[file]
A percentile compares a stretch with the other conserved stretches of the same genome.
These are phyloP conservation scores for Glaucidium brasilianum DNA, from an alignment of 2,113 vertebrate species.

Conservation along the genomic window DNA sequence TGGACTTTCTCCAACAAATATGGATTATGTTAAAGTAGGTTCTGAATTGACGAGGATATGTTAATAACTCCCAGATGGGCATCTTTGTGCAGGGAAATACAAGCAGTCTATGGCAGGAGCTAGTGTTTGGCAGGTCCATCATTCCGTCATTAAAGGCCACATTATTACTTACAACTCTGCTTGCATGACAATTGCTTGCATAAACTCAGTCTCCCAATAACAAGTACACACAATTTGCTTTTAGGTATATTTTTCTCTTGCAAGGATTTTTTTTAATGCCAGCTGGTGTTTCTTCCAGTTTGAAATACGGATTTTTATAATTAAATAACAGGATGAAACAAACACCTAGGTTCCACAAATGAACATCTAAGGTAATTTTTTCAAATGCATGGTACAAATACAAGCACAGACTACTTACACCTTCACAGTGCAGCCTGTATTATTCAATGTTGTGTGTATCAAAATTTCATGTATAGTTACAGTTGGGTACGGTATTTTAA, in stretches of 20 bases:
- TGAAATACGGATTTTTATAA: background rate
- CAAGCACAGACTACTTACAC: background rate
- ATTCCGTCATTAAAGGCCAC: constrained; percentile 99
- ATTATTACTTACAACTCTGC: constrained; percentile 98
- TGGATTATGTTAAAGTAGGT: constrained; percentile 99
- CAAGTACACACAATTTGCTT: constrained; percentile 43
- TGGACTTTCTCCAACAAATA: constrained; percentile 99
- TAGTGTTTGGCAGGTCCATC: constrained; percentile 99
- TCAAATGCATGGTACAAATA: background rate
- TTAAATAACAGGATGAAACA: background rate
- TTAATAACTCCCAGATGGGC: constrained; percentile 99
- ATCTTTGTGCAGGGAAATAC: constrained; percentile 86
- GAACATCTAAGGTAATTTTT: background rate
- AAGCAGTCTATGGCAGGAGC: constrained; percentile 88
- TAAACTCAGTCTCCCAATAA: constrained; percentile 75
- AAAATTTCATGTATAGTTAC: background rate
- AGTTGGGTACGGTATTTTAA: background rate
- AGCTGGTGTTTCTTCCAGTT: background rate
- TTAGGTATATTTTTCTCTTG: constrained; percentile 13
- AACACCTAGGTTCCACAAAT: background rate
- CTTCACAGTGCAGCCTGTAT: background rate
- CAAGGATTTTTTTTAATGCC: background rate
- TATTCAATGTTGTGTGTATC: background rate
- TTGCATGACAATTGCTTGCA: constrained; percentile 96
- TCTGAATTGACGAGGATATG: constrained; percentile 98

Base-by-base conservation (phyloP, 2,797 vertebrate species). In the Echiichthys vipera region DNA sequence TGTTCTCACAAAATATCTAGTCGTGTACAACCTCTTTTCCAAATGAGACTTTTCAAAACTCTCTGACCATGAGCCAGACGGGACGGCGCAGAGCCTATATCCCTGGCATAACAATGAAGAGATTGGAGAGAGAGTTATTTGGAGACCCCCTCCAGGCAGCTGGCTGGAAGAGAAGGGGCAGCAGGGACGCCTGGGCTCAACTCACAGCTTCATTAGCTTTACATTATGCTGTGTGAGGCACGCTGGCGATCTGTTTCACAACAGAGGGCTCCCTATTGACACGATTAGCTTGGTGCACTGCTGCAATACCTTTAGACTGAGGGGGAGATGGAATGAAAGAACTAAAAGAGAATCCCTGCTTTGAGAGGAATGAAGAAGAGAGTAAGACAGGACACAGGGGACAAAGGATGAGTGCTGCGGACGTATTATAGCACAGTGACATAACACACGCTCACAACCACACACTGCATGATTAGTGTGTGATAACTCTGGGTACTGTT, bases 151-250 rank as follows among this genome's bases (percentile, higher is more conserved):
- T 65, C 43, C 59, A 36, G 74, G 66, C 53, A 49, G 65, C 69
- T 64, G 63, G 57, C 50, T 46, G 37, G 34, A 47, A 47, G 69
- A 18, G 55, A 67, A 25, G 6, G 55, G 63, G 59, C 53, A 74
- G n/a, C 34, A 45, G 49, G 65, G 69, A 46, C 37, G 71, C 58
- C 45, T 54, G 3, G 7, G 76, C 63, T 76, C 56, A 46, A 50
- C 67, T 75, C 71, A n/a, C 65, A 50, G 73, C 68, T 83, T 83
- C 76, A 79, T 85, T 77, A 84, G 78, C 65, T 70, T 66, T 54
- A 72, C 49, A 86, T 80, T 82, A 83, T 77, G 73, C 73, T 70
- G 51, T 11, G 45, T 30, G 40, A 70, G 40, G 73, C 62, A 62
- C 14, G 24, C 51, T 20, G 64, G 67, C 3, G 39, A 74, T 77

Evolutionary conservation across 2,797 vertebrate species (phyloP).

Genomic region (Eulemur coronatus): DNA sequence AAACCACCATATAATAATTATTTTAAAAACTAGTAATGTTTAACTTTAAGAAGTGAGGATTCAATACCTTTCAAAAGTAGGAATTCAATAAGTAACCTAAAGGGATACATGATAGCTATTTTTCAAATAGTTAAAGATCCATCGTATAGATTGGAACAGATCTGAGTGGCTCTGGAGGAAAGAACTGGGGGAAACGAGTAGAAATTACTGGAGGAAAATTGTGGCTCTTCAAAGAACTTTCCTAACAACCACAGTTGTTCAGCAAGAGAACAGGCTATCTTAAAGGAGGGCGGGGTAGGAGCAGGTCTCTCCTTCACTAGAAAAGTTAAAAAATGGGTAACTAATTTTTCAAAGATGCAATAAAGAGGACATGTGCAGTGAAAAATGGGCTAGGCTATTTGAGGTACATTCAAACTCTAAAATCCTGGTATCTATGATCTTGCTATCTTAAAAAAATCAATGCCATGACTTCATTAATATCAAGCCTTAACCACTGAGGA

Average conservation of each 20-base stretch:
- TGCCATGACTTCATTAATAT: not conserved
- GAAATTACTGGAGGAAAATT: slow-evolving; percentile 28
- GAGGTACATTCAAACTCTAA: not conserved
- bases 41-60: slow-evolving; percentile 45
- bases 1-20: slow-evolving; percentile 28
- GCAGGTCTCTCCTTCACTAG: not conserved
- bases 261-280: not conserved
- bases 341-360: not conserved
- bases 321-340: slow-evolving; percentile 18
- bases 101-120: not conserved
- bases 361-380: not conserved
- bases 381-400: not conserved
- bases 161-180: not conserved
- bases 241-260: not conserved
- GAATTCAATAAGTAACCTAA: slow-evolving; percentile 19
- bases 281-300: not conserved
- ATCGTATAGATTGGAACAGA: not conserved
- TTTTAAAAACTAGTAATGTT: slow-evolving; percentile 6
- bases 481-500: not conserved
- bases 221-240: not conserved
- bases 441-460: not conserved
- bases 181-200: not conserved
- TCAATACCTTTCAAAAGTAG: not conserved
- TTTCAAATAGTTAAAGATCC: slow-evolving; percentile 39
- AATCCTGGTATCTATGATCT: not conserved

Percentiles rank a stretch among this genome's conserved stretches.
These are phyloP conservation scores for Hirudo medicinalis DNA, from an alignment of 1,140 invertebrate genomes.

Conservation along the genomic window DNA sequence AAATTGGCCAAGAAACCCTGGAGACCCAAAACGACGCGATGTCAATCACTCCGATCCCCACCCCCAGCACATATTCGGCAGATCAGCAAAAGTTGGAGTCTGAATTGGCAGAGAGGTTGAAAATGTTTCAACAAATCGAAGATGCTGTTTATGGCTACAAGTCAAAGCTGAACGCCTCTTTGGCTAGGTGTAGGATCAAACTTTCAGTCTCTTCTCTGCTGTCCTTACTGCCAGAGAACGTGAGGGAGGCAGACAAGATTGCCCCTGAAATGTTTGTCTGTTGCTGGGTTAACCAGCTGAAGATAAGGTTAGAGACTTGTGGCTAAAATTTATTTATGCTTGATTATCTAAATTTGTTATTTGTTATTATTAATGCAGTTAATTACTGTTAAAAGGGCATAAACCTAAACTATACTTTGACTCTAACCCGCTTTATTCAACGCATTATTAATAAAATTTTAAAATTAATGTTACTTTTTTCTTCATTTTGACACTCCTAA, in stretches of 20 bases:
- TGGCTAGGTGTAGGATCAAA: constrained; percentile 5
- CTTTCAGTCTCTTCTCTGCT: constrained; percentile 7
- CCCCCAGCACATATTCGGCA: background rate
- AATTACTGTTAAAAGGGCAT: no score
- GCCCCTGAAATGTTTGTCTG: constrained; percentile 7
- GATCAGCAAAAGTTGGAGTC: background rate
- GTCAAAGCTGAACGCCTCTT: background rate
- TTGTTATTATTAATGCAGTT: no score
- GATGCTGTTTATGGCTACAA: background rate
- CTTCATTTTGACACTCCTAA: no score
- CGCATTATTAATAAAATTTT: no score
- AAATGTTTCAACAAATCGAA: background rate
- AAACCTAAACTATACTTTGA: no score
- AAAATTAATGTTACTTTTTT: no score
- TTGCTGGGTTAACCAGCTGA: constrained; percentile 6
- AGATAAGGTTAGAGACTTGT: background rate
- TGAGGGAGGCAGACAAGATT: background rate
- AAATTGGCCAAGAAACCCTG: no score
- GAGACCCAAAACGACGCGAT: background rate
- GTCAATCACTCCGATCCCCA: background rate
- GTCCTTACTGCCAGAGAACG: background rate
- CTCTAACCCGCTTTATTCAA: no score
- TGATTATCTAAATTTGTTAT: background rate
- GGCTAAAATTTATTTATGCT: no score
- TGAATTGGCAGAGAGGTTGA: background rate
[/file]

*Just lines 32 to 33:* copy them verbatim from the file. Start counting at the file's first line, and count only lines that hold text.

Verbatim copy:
- A 18, G 55, A 67, A 25, G 6, G 55, G 63, G 59, C 53, A 74
- G n/a, C 34, A 45, G 49, G 65, G 69, A 46, C 37, G 71, C 58